It wasn't personal.
That's the part the agent wished they could understand. All those weeping families at the graveside, the handkerchiefs and the umbrellas -- because one simply couldn't have a child's death without pouring rain at the funeral -- the veils and the dark suits and the carefully wiped monocles. They asked each other what could have been done? How could we have saved poor little Leo or Ernest or Neville or Basil, dear sweet Olive or Clara or Prue? What could we have done? What can we do?
It's not personal. Right place, right time.
In the British Museum there were many scrolls. Many stones. Many markers and tablets and, oh, yes, coffins. Sarcophogai, endlessly writ upon in languages barely comprehended. A map of the afterlife for the mummy within, certainly, yes. But other messages lay within those lacquered shells. Other scripts wound the withered bodies. Prescriptions. Foretellings. Prophecies.
The ancient folk knew, they knew right, they knew better. To keep the Nameless Unspoken quiet one needed to pay the proper sacrifice.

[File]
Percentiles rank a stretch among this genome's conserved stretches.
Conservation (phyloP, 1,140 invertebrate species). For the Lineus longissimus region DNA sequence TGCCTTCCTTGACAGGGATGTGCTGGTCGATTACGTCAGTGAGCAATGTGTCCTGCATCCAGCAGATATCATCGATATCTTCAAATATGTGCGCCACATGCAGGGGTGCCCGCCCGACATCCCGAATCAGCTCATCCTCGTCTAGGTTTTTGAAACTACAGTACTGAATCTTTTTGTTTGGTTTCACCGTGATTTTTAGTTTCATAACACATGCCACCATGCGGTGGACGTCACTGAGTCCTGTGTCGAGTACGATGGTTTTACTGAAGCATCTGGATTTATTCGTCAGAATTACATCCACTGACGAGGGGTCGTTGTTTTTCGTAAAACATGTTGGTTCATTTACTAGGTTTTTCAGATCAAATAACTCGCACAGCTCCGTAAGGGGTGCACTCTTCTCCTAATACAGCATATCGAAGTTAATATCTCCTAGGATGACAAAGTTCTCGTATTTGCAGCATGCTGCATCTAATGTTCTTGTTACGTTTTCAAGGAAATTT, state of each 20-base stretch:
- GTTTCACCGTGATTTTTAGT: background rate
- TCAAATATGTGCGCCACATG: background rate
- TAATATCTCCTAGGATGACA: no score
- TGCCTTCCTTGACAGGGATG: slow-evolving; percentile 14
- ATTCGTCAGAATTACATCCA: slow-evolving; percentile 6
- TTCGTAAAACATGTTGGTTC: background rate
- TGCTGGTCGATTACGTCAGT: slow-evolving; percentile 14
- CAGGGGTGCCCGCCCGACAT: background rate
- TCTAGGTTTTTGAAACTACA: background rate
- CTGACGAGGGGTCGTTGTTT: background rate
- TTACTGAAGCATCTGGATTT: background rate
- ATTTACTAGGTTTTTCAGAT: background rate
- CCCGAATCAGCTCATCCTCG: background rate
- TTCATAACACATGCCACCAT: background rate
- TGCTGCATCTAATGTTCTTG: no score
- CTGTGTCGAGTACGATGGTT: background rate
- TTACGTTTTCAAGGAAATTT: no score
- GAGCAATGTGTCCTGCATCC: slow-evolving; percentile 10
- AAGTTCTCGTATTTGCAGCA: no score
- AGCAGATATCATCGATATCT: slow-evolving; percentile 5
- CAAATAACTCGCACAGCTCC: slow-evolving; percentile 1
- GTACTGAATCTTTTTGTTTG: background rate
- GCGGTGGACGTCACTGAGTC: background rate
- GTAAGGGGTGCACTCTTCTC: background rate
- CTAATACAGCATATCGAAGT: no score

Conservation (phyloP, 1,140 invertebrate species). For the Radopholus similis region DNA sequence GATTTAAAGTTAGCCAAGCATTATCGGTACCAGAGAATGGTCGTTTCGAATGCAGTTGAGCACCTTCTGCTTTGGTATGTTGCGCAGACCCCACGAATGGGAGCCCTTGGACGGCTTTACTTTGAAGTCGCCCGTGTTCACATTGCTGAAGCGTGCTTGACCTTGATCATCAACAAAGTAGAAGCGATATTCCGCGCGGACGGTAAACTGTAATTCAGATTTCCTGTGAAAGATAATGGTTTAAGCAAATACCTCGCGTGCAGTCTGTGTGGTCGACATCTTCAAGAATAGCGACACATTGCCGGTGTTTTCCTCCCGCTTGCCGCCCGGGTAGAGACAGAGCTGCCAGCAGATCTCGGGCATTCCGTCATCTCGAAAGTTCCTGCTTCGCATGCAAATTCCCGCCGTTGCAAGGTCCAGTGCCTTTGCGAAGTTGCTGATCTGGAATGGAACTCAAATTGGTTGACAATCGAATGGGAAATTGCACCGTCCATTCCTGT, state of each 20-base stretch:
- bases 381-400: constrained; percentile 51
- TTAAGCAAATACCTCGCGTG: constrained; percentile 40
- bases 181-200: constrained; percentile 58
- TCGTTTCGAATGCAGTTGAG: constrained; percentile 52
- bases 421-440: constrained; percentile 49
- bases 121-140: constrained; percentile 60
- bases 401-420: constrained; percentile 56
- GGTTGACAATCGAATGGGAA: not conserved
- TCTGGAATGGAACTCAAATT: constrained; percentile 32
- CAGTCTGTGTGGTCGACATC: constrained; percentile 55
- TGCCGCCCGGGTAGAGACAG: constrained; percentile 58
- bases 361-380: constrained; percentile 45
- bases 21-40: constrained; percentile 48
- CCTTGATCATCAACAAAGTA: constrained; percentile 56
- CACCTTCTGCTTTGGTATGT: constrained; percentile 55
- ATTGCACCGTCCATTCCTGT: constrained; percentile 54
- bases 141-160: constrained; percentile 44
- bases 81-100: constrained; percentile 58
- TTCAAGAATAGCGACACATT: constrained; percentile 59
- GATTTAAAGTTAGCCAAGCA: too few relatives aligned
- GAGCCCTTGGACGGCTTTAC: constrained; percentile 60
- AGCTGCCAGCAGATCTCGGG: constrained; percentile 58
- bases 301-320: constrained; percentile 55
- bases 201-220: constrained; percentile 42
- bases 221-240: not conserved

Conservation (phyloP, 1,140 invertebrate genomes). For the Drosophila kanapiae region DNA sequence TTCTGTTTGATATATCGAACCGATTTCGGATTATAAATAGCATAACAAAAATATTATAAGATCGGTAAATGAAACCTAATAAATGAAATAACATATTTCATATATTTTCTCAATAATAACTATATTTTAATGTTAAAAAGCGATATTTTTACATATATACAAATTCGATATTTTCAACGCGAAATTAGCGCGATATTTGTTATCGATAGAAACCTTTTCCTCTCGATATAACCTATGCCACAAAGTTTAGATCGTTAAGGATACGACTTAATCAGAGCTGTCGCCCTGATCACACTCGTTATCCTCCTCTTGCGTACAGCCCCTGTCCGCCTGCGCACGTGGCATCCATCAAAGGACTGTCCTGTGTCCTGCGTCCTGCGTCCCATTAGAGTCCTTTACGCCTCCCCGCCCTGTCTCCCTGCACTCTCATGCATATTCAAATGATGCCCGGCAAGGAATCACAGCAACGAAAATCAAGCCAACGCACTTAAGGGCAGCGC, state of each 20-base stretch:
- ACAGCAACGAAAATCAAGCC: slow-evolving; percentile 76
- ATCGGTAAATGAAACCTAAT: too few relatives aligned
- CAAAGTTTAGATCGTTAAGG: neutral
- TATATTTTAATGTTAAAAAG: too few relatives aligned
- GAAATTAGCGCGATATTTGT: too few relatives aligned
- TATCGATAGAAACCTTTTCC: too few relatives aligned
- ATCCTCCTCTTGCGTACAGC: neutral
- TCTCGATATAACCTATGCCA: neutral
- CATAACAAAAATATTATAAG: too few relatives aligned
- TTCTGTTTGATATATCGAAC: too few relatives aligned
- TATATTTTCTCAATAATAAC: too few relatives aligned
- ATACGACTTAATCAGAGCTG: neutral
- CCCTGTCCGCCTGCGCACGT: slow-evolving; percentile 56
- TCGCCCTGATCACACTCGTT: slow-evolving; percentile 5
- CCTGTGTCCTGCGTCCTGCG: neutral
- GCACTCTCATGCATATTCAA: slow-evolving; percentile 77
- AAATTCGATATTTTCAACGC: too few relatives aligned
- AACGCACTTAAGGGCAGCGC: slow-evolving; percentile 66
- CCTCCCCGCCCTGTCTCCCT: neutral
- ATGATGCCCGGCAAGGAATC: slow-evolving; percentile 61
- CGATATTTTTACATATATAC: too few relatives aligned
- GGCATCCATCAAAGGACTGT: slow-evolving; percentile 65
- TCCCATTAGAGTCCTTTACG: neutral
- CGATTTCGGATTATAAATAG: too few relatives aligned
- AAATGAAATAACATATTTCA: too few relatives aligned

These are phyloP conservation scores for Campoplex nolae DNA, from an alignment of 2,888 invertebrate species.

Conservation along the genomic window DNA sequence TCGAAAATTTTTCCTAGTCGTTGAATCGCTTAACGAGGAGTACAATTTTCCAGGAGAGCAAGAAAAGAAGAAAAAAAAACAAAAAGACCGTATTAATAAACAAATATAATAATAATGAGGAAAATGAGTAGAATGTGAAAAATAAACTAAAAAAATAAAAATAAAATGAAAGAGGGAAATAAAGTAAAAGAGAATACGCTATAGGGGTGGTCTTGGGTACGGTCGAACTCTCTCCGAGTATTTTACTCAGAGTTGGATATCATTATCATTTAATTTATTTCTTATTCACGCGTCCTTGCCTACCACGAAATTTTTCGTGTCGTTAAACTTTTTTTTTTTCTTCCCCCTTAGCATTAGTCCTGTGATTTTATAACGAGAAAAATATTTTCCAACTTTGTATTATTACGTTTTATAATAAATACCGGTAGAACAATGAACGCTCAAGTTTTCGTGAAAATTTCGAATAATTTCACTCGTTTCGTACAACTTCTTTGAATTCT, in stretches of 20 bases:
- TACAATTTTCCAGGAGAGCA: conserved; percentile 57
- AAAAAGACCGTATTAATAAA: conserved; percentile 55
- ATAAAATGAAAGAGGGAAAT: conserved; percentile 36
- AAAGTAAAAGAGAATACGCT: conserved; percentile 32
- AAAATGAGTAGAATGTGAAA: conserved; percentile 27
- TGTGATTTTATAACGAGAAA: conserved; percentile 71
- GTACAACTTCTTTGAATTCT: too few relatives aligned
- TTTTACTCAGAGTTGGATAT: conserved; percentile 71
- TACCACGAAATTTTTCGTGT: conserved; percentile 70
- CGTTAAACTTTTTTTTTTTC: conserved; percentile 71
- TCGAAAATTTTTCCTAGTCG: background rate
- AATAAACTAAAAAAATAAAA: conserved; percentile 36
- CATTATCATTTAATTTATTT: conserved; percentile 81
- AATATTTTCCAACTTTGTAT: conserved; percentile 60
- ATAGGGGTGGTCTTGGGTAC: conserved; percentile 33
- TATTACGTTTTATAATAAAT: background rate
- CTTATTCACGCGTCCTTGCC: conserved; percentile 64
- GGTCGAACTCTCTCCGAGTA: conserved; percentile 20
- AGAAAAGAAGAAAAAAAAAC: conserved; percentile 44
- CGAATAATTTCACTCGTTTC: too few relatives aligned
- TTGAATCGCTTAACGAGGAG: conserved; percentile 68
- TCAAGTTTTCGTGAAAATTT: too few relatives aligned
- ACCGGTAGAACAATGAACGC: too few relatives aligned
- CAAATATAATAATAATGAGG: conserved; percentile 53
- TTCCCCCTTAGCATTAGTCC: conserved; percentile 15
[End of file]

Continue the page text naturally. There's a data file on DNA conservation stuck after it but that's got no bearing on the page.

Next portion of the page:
In each Age the sacrifice was to be different. For a time it had been man and bullock, sex and blood and the sun. Then it had been monk and cleric and the gibbering death consecrated to a false god. But this, this was a modern age. This was the age of the motor-car and the gaslight. A modern age called for modern deaths.
N is for Neville, who died of ennui
Ennui had been hard to manage. But that was the agent's job. Manage the curse, placate the Nameless Unspoken. Feed the god in its sleep, that the world continue to turn. In a few decades the Age would end and a new Age would come into being. The Nameless Unspoken would require different sacrifice. But for now the agent toiled on.
He left the package on the back stoop, where an inquisitive boy would stumble upon the box. Wrapped in brown paper. With one word on the label.